Ask two poets to write on the same subject and their poems will almost certainly look quite different from one another. Next Thursday, 19th November, I’m running an online poetry workshop for Alarum Productions with a few tips on how to shape a poem. How long will the lines be? How long will the poem be? Will it be separated into stanzas? Will there be some rhyming going on…? The subject of the poem will be the writer’s choice and anyone who likes to write is welcome. Inspired by poems from published poets, we will write our own words and play with arranging them on the page.
In order to support those on little or no income, one place will be free of charge. Click here for full details and to book. (Kate’s workshop has already taken place so scroll down a little way for the relevant info.)
I’ve published eight poetry collections. Here I am signing copies of The Muck and Shovel Brigade, commissioned by Canal & River Trust for The Ring project in 2018. The photographs in the book are by Max Sinclair (featured in yesterday’s blog about The Battle of Stourbridge) and one of the poems is dedicated to him. I’ve copied that poem below. It can also be seen on a display board alongside the lock at Vines Park, Droitwich.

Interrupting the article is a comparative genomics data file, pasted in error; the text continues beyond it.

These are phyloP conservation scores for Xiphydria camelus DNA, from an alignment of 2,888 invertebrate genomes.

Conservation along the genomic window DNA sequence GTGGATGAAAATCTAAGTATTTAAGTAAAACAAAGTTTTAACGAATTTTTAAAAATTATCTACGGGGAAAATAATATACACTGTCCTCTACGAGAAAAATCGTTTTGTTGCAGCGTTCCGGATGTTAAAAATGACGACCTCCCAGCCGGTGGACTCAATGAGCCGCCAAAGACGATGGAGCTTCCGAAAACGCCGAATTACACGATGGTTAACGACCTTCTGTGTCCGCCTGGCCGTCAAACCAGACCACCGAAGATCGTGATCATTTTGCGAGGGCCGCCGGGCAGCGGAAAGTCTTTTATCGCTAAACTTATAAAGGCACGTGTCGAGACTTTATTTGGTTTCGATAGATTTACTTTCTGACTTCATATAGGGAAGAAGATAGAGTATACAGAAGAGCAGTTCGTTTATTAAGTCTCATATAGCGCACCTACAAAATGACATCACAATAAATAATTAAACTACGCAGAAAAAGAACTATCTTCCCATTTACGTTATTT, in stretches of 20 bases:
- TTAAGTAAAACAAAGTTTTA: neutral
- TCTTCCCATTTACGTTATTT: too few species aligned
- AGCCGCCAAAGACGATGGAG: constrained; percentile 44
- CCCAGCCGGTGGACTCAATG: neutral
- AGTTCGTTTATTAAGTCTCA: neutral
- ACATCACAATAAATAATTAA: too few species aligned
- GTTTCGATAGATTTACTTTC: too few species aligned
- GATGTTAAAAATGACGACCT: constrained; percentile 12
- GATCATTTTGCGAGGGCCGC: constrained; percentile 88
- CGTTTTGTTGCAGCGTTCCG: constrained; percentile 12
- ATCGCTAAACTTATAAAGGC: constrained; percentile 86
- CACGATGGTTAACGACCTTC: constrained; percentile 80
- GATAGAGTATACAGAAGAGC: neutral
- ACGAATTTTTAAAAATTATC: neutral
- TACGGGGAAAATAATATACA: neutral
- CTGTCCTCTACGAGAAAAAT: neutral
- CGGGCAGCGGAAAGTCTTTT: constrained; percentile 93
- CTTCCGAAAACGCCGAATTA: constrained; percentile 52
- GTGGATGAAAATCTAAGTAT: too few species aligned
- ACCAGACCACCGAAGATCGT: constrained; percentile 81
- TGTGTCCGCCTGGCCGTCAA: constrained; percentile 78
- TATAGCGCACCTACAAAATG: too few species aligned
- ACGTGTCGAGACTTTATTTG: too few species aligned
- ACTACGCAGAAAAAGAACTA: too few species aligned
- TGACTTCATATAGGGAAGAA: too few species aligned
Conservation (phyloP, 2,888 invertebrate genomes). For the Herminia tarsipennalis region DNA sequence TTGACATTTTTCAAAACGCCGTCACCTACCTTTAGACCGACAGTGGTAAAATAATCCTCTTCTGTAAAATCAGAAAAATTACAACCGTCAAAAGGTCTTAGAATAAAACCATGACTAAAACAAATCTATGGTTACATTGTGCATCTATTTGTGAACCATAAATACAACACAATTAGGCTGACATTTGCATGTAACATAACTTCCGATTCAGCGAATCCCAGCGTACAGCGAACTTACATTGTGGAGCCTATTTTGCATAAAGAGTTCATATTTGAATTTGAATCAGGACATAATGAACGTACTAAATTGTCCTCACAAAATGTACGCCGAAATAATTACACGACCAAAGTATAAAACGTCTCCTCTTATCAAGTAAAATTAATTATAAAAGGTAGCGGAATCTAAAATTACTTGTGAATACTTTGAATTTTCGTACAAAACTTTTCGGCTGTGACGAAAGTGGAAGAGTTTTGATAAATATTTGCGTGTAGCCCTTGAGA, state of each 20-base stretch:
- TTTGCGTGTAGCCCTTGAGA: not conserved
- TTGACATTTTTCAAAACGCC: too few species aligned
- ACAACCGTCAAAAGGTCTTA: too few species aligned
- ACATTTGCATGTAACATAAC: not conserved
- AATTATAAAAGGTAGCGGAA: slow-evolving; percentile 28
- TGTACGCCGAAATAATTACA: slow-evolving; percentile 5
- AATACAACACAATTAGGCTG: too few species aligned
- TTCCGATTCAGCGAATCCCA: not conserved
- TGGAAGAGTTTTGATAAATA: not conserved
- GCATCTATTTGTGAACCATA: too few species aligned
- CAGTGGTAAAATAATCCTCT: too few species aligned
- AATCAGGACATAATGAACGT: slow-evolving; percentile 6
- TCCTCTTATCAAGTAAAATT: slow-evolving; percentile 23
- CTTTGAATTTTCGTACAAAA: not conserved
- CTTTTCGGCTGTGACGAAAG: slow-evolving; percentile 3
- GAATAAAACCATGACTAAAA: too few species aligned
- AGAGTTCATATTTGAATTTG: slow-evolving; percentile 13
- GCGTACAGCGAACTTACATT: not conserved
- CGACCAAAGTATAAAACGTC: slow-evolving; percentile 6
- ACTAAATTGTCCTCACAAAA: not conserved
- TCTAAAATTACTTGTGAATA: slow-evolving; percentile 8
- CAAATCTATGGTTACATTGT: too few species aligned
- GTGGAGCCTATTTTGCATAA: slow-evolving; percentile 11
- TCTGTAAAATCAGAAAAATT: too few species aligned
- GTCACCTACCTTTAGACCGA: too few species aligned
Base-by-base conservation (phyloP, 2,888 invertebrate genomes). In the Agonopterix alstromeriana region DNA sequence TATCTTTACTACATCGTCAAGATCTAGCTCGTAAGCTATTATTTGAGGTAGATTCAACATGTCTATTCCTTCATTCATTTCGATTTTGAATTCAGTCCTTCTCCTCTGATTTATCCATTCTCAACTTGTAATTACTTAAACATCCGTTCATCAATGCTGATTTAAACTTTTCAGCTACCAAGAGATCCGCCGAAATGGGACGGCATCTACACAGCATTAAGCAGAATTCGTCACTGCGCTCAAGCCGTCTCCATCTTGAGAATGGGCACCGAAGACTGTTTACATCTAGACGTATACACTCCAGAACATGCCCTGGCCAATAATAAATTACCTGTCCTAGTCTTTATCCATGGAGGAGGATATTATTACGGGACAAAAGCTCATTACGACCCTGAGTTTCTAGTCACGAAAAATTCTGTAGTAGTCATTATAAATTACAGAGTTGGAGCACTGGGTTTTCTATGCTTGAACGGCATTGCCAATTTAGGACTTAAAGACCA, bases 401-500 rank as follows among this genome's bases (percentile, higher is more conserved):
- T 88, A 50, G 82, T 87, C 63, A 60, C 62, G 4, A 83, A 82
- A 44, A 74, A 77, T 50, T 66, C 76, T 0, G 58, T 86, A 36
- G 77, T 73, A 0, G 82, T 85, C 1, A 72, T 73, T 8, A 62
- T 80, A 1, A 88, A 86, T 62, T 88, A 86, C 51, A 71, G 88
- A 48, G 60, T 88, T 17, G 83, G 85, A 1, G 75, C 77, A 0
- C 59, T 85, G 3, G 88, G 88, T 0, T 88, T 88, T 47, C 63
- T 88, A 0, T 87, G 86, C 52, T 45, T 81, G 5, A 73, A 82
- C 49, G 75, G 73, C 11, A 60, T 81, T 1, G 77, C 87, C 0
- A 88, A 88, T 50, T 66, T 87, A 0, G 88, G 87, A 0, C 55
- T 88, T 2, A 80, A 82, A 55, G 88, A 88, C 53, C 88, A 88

The waterside his playground, he loved the thrill
of Severn barges, the grace of steamers.
Delighted by freeze and frost, he skated the cut to Droitwich,
played ice hockey matches at Hanbury Wharf.
At Hawford he watched Italian prisoners fill in the channel,
block it with concrete for D-Day tanks, sever the cut,
butcher Brindley’s beautiful bridge,
too steep, too lightweight for war.
His beloved canal abandoned, water seeping away, one day
he wrote to the Birmingham Mail, and that’s how it started.
Battling the threat of M5 spoil, three hundred thousand tons
of mud and soil and a tangle of hostility and inertia,
whether caked in mud, shovelling dirt, or dressed in a suit for persuasion,
he knew the value of patience, grit and determination.
© Heather Wastie